My Father, The President

Much to my surprise they elected my father to be president, of the United States. Let me tell you about him.

My earliest political memory is of when President Kennedy was shot. I was quite distraught. Someone had shot the president, who would lead the country? My first thought was my father could lead the country, he knows everything. I soon learned that there were systems in place for the transfer of the presidential title, why they even had a vice president readying go. Even though I found that reassuring I was still slightly disappointed. I thought my father would have made a better president.

I have always liked cars. Back when my brother and I were Cub Scouts they had a Pinewood Derby. My dad helped us build nice cars. He was also a judge for the race. It was an elimination type of race. When it came down to the trophy run, my car won. Yet my father called the race to the other guy. He said he wanted to be fair.

When Nixon was running for president my father brought us to see him. I was a bit surprised at the time that he wanted to go see someone who was running for president. In hindsight I think that he had wanted to argue with him. We were surprised that So many people went to see him. We barely got a glimpse of Nixon.

We were involved in Boy Scouts, I had a lot of fun and learned a lot. My father was somewhat predictable. When there was a dispute between two boys, it was best to be the first one to tell the story to my father. His answer was inevitably the same. You are right, the other boy was wrong. I will give you some money to make it better.

My father was named after a jester and a surgeon. He always had a smile. He walked through life smiling.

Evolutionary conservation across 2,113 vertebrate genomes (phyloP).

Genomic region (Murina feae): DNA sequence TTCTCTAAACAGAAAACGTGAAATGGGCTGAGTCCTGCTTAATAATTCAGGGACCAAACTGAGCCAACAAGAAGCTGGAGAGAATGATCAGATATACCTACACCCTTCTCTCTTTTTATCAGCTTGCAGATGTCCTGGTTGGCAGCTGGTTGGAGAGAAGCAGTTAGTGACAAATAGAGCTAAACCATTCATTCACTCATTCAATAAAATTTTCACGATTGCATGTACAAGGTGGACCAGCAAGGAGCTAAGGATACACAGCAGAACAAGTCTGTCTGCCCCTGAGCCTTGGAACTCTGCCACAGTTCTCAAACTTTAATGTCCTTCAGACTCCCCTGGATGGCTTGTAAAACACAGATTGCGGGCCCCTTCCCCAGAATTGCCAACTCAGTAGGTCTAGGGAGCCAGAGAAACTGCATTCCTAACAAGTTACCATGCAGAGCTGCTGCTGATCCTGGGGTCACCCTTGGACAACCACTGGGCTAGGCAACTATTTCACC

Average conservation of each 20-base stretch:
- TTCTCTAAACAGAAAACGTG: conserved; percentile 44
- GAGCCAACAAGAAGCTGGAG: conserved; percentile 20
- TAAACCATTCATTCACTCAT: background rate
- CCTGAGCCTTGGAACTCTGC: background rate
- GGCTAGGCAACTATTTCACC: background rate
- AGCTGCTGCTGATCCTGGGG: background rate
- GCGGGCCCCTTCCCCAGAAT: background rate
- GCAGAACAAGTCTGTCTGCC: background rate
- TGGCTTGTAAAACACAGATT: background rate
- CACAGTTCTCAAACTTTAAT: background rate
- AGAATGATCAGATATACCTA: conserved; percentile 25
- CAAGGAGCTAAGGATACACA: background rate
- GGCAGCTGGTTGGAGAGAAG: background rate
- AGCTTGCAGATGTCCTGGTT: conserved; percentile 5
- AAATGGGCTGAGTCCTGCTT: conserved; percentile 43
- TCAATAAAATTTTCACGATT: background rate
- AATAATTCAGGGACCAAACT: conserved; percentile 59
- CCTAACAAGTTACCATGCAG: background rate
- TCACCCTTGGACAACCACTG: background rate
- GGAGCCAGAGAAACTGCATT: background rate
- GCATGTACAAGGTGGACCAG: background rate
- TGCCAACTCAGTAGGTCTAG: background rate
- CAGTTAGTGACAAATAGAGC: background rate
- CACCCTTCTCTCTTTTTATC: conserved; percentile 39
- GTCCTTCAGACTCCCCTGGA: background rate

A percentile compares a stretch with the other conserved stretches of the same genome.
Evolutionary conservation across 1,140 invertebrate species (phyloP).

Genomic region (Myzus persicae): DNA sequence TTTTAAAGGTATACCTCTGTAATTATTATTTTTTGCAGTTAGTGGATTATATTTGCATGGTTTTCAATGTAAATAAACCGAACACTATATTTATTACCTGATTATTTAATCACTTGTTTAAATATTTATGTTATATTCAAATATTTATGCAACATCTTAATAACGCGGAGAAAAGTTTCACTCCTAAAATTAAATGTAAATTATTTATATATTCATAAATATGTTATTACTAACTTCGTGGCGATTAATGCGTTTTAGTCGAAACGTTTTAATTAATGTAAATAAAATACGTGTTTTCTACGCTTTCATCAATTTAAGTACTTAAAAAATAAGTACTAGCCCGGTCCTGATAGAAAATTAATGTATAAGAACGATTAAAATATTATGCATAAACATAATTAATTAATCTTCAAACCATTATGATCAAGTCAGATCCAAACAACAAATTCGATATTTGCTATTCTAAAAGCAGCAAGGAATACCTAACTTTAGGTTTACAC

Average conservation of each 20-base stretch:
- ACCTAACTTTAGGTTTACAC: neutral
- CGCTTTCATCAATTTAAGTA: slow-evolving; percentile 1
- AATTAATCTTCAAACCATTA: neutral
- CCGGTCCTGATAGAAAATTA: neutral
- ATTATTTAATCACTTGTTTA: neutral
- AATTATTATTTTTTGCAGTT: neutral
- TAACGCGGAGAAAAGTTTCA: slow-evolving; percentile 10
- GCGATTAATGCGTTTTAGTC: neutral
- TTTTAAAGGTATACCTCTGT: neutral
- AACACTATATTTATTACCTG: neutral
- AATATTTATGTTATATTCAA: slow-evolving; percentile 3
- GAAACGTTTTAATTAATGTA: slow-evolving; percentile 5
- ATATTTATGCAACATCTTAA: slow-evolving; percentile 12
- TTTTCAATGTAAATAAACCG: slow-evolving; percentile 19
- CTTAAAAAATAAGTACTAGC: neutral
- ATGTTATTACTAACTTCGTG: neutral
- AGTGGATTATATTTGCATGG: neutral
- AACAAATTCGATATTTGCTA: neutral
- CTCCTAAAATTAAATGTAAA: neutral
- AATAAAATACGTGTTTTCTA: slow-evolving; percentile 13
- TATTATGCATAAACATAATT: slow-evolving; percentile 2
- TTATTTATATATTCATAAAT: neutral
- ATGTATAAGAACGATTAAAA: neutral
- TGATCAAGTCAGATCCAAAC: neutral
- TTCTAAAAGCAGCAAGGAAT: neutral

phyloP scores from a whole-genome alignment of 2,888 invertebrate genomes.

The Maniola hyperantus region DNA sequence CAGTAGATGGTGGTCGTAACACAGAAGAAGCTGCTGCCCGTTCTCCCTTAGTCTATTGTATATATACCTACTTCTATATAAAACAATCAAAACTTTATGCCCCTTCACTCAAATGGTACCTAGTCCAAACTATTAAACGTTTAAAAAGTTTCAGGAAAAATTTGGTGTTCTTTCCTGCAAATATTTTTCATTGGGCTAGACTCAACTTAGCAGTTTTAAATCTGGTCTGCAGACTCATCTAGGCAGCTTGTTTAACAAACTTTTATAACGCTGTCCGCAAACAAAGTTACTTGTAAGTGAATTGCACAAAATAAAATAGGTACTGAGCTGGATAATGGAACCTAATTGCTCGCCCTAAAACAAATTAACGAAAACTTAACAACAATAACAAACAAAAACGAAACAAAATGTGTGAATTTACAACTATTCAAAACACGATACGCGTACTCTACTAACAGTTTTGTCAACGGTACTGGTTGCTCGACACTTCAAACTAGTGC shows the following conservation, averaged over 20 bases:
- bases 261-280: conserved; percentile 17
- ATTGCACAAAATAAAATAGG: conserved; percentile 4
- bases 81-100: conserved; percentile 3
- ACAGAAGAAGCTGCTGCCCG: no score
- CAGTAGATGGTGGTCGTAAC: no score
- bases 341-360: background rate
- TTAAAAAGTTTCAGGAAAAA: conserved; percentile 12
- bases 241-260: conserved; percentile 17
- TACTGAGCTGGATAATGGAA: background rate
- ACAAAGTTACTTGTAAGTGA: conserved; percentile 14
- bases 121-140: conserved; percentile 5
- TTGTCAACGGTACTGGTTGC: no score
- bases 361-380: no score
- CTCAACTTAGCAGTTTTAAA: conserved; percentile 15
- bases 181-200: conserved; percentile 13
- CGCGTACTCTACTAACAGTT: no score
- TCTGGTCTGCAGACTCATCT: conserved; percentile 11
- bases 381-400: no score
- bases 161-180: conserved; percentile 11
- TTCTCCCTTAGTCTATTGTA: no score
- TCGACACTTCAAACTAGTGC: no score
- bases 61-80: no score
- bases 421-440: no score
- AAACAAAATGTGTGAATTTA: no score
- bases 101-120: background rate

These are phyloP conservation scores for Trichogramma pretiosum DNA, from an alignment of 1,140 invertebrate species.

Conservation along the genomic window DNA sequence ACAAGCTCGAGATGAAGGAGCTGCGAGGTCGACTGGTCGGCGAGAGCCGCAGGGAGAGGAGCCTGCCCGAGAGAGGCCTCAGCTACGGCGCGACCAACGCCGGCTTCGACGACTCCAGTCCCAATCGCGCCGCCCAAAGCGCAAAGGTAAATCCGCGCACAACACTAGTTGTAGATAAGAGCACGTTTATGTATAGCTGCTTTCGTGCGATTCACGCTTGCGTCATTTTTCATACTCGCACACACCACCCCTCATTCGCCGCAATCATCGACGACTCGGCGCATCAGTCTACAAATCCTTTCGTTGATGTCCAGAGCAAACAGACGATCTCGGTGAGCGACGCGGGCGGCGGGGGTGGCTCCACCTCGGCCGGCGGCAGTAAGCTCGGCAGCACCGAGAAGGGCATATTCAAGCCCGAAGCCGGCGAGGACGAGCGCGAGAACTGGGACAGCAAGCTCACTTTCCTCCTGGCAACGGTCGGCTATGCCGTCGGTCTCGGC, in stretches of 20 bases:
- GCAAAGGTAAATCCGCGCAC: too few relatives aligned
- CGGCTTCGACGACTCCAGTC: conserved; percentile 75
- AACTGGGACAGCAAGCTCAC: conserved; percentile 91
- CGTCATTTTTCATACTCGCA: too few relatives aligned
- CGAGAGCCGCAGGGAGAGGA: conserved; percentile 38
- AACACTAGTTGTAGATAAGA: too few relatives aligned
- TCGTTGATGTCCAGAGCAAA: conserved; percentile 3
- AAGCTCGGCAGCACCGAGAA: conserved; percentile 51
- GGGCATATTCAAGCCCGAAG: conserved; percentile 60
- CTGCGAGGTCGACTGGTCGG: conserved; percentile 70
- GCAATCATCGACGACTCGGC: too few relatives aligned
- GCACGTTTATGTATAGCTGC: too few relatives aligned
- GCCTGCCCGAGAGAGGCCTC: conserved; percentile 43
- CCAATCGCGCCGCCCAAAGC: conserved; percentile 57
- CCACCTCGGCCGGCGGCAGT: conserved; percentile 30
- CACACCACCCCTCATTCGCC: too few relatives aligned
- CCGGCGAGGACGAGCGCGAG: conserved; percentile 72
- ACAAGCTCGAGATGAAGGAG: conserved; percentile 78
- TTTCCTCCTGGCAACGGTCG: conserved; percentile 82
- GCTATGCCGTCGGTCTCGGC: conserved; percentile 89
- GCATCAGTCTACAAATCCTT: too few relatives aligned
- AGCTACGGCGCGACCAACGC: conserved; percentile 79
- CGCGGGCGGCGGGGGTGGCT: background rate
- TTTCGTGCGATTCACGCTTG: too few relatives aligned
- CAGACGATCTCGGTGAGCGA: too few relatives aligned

One time his company was moving. They paid me to help them move. When I picked up his secretary’s typewriter she burst into tears. That was a bit confusing.

When we were growing up, my father and uncle would swap birthday cards saying they should run for mayor. We never asked why they did that, we do not think about politics much.

Actually my father was a big fan of John Anderson. He gave him money to run for president. Claimed he would be paid back. I thought John Anderson was going to be the next president. I was surprised when he only received six percent of the vote.

Actually my father was having an affair with his secretary. She had a daughter that was institutionalized. My father was very empathetic. He had me institutionalized.

If given the choice between the truth and a lie, my father would believe the lie. I proved it to him one time. I have him the choice between the truth and an obvious lie. I asked him to choose the truth. He chose the lie because he wanted to believe it. He then called me a liar.

My father really got into politics after he retired. Free time and a new girlfriend. He was a liberal’s liberal. He started carrying signs and protesting.

I went to a party with his liberal friends. We played a game where we played different socialists. I was given the high honour of playing Fidel Castro. I was known to enjoy cigars. I wasn’t very good at it. I didn’t know any Fidel quotes.